Happy Monday everyone! I’m kicking off this week with a fab extract from Stuart Field’s Broken Steel as part of the blog tour.
Big thanks to Emma Welton of damppebbles blog tours for having me on the blog tour.
After ten years in prison for his wife’s murder, Brian Armstrong is free.
When a freak accident with the prison transport gives him and two others an opportunity to escape, they seize it. With revenge in his heart, Brian disappears into the storm-filled city. After an ex-schoolteacher is found dead, Detective John Steel is brought in to investigate.
The circumstances are mysterious – just the way Steel likes it. His partner Samantha McCall is convinced the timing between the escape and the death of the teacher are more than coincidence. As they start to investigate, the case becomes more complex than they could have ever imagined. With time running out, can they find the killer and bring him to justice?
It was late when McCall got the call on her smartphone. She had kicked off her boots and made popcorn, ready to enjoy a movie marathon. As her cell danced around the table, she simply stared at it at first, not wanting to answer it. Its persistence became unbearable, however, and she broke down. “McCall.” Her eyes fell to the bottle of red she had just uncorked and scowled as she waited for the evitable. “You need you to come in; we got a fresh one for you,” said the nightshift desk sergeant. “Isn’t Tony on call tonight?” she asked, her gaze locked on the popcorn and wine, hoping he had made a mistake and she would be free for the night.
“Sorry McCall, he’s there as well. It was the captain who said you should and I quote, get your ass to the address now, unquote” the sergeant explained. McCall suddenly had a bad feeling. Why so many detectives? Was it that bad? She took down the address, then hung up, and scowled as she recorked the wine. Another movie night ruined. The streets were quiet, but it was still a pain to try and park near the scene. The street was narrow and made worse by the never-ending line of parked cars. McCall had to park almost a mile away, or so it felt. The night air was warm with a slight breeze that tickled her cheeks as it brushed past. She had no trouble finding the building as squad cars with their blue-and-red roof lights illuminated the surrounding buildings. Yellow police tape, the ME’s van, and the CSU four-by-four confirmed the actual building. As McCall stopped at the uniform at the main door, she showed her shield. The female officer nodded and gave her the sign-in sheet. As McCall filled out the document, the female uniform went back to watching the street for anyone trying to sneak in for a better look. Inside the building, McCall followed the precession of uniforms and stopped at the fourth floor upon sighting detectives doing the door-to-door. She headed for what she thought to be the apartment, taking note of the CSU teams getting suited up for the task ahead. As she entered the sitting room, she looked around, taking in the decor of the journalist’s apartment and stopped upon sighting a familiar face. She smiled. “Hey, Detective Bennett, you got me out of bed to work your case for you?” The detective stopped talking to a colleague and turned to her with a large grin. “Hey, McCall thought you could watch in, see how the real cops do it for a change.” The two of them embraced like long-lost buddies.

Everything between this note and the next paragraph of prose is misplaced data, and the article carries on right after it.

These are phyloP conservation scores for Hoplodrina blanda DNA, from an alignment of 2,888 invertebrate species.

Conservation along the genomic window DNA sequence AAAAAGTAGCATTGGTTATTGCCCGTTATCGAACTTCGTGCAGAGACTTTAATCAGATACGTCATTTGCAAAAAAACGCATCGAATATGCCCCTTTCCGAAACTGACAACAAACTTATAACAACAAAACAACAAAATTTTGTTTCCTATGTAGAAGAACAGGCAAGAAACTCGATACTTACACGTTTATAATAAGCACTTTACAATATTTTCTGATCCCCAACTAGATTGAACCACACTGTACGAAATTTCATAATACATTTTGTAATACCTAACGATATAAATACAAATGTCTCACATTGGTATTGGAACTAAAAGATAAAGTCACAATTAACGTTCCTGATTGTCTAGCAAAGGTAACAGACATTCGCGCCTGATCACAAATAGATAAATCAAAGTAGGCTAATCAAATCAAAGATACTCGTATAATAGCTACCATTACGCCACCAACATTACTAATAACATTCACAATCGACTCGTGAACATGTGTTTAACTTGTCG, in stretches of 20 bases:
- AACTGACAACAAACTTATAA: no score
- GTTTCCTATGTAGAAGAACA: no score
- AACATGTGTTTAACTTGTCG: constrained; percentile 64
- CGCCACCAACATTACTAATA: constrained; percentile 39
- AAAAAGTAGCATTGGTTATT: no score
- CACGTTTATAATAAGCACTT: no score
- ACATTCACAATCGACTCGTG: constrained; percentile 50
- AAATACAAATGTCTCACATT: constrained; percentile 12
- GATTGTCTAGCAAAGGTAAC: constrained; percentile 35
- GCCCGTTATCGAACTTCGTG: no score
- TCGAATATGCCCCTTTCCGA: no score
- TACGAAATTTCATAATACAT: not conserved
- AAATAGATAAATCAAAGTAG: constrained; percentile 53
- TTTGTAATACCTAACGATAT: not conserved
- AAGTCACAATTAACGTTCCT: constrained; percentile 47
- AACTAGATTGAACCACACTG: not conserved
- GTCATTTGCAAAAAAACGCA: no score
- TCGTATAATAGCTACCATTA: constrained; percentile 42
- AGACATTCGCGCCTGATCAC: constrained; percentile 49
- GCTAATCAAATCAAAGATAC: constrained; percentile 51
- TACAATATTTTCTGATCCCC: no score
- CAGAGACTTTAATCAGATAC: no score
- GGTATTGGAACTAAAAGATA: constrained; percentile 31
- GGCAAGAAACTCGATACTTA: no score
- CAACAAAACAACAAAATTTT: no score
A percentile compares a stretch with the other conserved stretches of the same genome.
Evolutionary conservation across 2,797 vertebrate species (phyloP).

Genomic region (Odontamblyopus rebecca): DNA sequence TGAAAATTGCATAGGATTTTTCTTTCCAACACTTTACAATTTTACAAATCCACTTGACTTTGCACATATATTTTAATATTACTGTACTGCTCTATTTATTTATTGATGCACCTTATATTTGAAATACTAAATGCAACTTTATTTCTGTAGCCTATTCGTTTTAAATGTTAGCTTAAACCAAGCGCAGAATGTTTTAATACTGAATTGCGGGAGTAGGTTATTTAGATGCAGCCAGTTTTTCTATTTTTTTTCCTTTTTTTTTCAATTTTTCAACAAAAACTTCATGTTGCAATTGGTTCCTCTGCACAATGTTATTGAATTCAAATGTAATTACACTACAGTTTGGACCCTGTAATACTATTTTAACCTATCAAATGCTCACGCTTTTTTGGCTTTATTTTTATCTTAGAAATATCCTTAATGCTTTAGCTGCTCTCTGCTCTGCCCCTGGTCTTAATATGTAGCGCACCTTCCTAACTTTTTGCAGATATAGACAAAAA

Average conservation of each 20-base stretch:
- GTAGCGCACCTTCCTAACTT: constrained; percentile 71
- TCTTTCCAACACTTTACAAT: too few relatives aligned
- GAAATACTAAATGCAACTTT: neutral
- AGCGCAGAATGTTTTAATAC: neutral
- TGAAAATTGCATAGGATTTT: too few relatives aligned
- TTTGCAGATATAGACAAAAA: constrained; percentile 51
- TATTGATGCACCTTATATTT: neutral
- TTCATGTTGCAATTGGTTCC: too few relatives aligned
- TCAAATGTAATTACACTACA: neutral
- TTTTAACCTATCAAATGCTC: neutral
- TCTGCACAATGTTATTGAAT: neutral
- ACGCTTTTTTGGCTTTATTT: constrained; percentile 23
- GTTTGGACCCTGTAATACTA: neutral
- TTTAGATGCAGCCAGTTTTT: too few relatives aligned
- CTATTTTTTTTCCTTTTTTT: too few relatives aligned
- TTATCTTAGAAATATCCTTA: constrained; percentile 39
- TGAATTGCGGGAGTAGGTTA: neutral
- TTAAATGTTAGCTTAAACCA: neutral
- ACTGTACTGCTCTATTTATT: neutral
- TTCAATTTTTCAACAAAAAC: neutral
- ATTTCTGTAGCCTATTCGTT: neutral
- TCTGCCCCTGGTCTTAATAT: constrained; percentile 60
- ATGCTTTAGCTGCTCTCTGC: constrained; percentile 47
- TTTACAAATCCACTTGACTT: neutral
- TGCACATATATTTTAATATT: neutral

“Been too long, Sammy. Heard you got a couple of news flashes recently. Very nice.” Bennett laughed and McCall slapped him on the shoulder, grinning like a smitten schoolgirl. “OK, so you didn’t bring me down in the middle of the night to reminisce, so what’s going on?” she asked, her smile gone and replaced with a serious look. Bennett’s face became grim. “This looks like the work of your killer. Sorry, Sammy. He’s struck again,” he explained. McCall finished gloving up and nodded, and then pulled out her small camera and switched it on. “OK, Carl. Lead on,” she said with an open palm gesture. The tall blonde-haired detective flicked his head in a come-on motion, and she followed him to that long hallway she had seen when she had entered. Picture frames with news articles littered the walls. She took note and realised it was everything the journalist had done. She nodded in respect of his work, which spanned from Afghanistan to some guy crossing the world on a bike. Samantha McCall got her camera and nerves ready. For her it was the unknown that was the worst part of this procedure. Not knowing what to expect, sure, she had seen some bad things, especially with the first case she and Steel had worked together, but nothing ever prepared one for that first sight of a body. Inside, she saw the other shift’s ME; his name was Fowler, which matched his attitude to anyone with a pulse. He was a heavy man with red hair and round glasses that seemed too small for his large head. “Hi, Doc Fowler. McCall’s here,” Bennett said. The ME looked over and grunted a friendly greeting – or as friendly as he knew how. “We have an Edward Gibbs, forty-five years old. He was a journalist with the Herald,” Bennett explained. McCall walked around the chair to get a better look at the victim. The man sat in the chair with his head back, looking towards the ceiling; cable ties on his wrists and his ankles had fastened him to the chair. His eyes were open wide with a panicked stare and, like the first victim, his nose and mouth sewn shut.